26. Swedish Postal Bank Dagens Industri Citibank Japanese banks Hoover’s wireless ( ASB Bank (New Zealand) Boston’s Faneuil Hall Marketplace Applications : mobile financial (cont.)

  27. Bill Payments by Cell Phone

  28. Applications : Shopping from Wireless Devices • allows shopping from wireless devices • In 5-10 years most businesses will be wireless • Online stores will become showrooms • View products • Purchase them using handheld devices • Possibly enhanced by bar code scanners • Customization may be possible

  29. Applications : Shopping from Wireless Devices (Cont.)

  30. Location-Based Commerce • Location-based commerce (L-commerce) e-commerce applications provided to customers based on a user’s specific location • Location-based technologies • Global positioning systems—a wireless system that uses satellites to enable users to determine their position anywhere on the earth • Geographical information systems (GIS)—relates longitude and latitude of GPS into place or address ( • GPS on handsets—stand-alone units for tracking applications

  31. Location-Based Services Involving Maps

  32. GPS System

  33. Applications : Telematics and Telemetry • Telematics—integration of computers and wireless communications to improve information flow using the principles of telemetry • GM OnStar system—cellular phone and PDA are integrated to provide personal information management, mobile Internet services, entertainment on the vehicle vehicle dashboard • Sophisticated text-to-speech and voice recognition capabilities minimize driver distraction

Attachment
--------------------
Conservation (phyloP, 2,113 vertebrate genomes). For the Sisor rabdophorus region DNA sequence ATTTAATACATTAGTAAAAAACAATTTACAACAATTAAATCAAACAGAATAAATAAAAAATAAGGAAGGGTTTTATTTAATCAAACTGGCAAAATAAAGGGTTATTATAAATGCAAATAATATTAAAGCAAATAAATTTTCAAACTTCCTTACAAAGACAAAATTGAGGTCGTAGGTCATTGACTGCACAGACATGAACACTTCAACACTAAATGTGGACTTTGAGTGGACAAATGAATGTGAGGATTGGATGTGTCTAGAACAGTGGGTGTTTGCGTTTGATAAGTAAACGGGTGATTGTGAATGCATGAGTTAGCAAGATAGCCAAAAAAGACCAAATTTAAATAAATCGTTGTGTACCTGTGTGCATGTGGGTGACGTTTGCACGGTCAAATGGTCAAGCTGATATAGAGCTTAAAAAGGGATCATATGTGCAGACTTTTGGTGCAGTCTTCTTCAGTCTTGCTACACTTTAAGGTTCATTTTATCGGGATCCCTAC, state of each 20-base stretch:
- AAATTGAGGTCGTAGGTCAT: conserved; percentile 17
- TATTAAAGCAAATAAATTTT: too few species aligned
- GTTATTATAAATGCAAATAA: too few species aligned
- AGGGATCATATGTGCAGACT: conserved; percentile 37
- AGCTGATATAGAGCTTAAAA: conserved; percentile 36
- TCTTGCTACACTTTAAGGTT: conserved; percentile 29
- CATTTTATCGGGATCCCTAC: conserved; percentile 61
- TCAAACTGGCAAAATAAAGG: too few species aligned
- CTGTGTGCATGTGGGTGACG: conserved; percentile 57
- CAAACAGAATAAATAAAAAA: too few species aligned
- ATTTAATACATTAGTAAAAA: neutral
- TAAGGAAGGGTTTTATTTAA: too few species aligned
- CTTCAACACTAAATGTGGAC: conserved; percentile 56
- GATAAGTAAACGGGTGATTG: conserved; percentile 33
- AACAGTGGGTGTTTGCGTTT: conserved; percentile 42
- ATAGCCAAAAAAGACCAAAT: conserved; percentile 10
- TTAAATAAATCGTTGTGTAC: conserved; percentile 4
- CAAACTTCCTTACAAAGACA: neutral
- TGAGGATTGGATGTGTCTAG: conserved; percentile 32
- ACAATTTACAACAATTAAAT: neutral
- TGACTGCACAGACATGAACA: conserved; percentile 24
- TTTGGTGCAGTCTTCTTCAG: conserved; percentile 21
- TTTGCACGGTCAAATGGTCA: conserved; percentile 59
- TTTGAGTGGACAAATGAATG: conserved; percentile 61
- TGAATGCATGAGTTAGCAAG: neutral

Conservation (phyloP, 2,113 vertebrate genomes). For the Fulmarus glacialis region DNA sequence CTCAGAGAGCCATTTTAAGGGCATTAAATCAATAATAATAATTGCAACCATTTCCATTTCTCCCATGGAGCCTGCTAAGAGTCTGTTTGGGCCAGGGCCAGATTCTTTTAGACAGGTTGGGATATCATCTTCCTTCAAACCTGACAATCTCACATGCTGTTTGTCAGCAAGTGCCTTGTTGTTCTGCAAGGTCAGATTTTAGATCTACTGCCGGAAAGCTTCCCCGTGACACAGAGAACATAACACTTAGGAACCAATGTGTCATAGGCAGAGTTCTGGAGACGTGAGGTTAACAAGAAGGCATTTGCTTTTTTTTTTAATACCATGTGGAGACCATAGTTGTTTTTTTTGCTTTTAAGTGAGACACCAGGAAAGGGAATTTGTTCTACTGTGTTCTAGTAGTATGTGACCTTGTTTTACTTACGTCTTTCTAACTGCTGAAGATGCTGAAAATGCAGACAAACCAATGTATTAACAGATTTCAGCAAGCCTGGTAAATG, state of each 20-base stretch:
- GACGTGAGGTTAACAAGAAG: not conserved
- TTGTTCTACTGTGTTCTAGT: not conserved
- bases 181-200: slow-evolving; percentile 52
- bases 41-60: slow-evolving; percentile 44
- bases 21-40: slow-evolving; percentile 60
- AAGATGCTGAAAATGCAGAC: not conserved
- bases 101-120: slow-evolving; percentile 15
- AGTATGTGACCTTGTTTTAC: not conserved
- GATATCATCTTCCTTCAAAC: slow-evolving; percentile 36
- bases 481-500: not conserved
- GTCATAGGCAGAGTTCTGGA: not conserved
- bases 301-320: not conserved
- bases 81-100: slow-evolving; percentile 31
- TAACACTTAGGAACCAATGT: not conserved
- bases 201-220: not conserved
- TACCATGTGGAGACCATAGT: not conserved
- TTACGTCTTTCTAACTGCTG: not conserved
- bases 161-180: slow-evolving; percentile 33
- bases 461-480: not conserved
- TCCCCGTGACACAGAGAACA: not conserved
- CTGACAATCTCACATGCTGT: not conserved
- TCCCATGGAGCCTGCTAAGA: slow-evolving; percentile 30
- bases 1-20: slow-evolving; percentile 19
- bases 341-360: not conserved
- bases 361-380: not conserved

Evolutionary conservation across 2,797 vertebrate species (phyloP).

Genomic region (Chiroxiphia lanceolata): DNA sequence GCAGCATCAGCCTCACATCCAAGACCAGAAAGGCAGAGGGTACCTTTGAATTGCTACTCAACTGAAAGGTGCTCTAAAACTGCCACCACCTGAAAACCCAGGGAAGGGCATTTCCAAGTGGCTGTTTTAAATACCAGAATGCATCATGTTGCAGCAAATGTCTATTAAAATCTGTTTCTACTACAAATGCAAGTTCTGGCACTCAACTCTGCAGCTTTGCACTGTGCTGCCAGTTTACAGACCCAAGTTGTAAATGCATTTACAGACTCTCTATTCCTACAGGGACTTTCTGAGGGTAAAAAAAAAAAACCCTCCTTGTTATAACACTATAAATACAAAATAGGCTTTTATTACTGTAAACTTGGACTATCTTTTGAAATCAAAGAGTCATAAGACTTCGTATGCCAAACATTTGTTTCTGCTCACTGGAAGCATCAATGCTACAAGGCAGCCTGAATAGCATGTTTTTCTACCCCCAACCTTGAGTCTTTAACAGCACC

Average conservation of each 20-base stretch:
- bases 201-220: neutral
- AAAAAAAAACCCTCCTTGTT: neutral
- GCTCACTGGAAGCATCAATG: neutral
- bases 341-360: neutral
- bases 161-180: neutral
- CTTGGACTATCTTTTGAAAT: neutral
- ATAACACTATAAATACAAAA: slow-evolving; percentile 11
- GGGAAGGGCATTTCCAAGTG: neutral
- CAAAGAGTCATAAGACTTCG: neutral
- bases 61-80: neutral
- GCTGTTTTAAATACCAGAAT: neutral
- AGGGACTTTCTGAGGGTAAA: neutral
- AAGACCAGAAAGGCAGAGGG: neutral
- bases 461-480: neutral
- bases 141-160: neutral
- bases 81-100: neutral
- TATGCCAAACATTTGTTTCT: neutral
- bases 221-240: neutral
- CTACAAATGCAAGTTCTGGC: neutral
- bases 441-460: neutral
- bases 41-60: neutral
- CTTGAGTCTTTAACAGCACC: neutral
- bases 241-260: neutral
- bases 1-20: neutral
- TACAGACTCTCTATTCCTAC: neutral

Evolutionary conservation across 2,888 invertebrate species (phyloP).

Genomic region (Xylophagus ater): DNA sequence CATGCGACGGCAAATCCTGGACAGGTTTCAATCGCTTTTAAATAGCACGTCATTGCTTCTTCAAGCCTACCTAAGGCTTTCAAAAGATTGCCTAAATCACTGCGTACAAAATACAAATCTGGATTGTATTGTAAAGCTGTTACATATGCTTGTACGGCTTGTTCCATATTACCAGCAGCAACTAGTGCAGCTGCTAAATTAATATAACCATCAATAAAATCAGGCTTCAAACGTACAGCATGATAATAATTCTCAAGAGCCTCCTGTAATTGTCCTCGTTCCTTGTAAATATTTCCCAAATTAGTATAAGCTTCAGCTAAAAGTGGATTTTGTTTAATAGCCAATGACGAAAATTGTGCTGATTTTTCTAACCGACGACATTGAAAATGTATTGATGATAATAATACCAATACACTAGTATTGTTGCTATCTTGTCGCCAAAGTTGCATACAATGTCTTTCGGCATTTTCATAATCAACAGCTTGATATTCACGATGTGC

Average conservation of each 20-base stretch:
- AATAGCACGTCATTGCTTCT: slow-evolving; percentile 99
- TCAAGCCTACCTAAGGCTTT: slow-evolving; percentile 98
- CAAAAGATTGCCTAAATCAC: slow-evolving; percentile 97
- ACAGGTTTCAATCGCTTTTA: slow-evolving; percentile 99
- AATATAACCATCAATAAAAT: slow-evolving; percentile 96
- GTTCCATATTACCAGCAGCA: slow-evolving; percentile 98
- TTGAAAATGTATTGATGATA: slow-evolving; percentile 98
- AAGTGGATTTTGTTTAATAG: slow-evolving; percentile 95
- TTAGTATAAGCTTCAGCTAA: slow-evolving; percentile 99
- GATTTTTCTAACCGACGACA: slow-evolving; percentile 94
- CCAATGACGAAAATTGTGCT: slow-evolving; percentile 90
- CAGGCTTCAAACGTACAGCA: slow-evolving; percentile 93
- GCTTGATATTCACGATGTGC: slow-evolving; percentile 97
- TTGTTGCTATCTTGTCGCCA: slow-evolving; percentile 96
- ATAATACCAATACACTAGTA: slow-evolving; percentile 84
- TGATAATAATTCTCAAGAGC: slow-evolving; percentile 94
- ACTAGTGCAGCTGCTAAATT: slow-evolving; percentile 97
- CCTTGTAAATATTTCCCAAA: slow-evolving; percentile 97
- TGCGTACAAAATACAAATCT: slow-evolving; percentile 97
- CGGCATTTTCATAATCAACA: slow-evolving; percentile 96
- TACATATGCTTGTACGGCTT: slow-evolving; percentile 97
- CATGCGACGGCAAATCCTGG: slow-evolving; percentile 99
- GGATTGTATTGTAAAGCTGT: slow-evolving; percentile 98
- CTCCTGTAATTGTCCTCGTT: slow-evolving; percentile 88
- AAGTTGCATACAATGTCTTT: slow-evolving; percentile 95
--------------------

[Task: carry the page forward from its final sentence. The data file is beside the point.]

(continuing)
34. Applications : Telematics and Telemetry (Cont.) • Use as a remote vehicle self-diagnostics tool • Daimler-Chrysler and Volvo experimented with installation of GSM chip sets in cars • Monitor performance and to provide an early warning system for potential problems • Chip sends a message to the manufacturer indicating what the problem is • Manufacturer’s system analyzes various data and provides a fix (via a software tool) • Developing faults found before they become critical and continuous operation of the car can be ensured

  35. Barriers to Location-Based Commerce • The accuracy of some of the location technologies • The cost-benefit justification • M-spam • The bandwidth of GSM networks

  36. Limitations of M-Commerce • Usability problem • Usability of a site is critical to attract attention and retain user stickiness • Effectiveness, efficiency, satisfaction • Some mobile devices are found to be ineffective • Customers want to find exactly what they are looking for, easily and quickly, not possible in the 2G text-based environment • More and faster multimedia will be available as 3G spreads

  37. Lack of standardized security protocol Security methodology needs to be incorporated in mobile Customer confidence is low Insufficient bandwidth Limits the extent to which mobility can be viewed commodity 3G licenses Auctioned by governments Certain countries cannot be served by these devices Transmission & power consumption limitations Multipath interference Weather and terrain problems Distance-limited connections Technical Limitations

  38. Technical Limitations (cont.) • WAP limitations • Speed—in 2002 connections to WAP sites are still too slow • Cost—fees for mobile phone users are still too high • Accessibility—as of spring 2002, fewer than 50,000 WAP-accessible sites worldwide (must be written in WML)

  39. Technical Limitations (cont.) • Potential health hazards • Fear of radiation • Unsafe to drive and use wireless phone • Cell phones may interfere with sensitive medical devices (pacemakers) • Lawsuits relating to the potential health hazards of wireless devices have already been filed—public is advised to adopt a precautionary approach in using mobile phones (earphone device)